BEAUHARNAIS, the name of a French family, well known from the 15th century onward in Orléanais, where its members occupied honourable positions. One of them, Jean Jacques de Beauharnais, seigneur de Miramion, had for wife Marie Bonneau, who in 1661 founded a female charitable order, called after her the Miramiones. François de Beauharnais, marquis de la Ferté-Beauharnais, was a deputy in the states-general of 1789, and a devoted defender of the monarchy. He emigrated and served in Condé's army. Later he gave his adherence to Napoleon, and became ambassador in Etruria and Spain; he died in 1823. His brother Alexandre, vicomte de Beauharnais, married Josephine Tascher de la Pagerie (afterwards the wife of Napoleon Bonaparte) and had two children by her - Eugène de Beauharnais (q.v.) and Hortense, who married Louis Bonaparte, king of Holland, and became mother of Napoleon III. Claude de Beauharnais, comte des Roches-Baritaud, uncle of the marquis and of the vicomte de Beauharnais, served in the navy and became a vice-admiral. He married Marie Anne Françoise (called Fanny) Mouchard, a woman of letters who had a celebrated salon. His son, also named Claude (d. 1819), was created a peer of France in 1814, and was the father of Stéphanie de Beauharnais, who married the grand-duke of Baden. The house of Beauharnais is still represented in Russia by the dukes of Leuchtenberg, descendants of Prince Eugène.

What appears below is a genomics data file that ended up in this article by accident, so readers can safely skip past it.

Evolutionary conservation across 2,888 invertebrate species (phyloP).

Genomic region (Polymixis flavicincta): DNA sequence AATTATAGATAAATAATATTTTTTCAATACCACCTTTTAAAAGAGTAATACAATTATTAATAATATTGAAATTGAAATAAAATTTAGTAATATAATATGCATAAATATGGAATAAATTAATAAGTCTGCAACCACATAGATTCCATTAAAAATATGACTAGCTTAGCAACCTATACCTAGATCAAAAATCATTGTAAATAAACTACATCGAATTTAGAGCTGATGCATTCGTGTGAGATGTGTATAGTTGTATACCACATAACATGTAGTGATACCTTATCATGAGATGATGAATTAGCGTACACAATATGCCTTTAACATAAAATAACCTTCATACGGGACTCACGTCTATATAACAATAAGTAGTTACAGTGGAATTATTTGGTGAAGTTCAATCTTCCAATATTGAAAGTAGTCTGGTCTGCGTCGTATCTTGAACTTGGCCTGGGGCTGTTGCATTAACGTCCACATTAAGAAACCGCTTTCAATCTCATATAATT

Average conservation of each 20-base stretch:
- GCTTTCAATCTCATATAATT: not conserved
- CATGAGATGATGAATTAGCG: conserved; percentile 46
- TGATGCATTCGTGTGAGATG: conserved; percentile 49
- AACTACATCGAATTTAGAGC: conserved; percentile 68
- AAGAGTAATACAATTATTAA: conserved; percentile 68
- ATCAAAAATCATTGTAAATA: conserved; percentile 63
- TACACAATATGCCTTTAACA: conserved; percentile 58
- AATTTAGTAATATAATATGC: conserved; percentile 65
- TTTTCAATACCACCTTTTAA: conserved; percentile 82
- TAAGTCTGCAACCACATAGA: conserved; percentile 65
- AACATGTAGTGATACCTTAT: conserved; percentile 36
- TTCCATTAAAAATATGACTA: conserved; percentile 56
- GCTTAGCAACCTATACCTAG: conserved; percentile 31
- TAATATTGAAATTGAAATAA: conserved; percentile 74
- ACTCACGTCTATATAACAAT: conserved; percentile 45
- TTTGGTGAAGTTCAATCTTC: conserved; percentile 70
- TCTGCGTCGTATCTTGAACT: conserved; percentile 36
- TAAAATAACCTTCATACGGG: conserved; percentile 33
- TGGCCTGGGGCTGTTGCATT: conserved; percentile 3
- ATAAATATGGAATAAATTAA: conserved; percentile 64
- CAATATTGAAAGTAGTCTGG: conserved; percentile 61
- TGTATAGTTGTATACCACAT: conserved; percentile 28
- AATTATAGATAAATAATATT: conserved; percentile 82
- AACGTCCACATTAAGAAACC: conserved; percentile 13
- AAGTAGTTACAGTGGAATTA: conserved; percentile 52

Note - this article incorporates content from Encyclopaedia Britannica, Eleventh Edition, (1910-1911)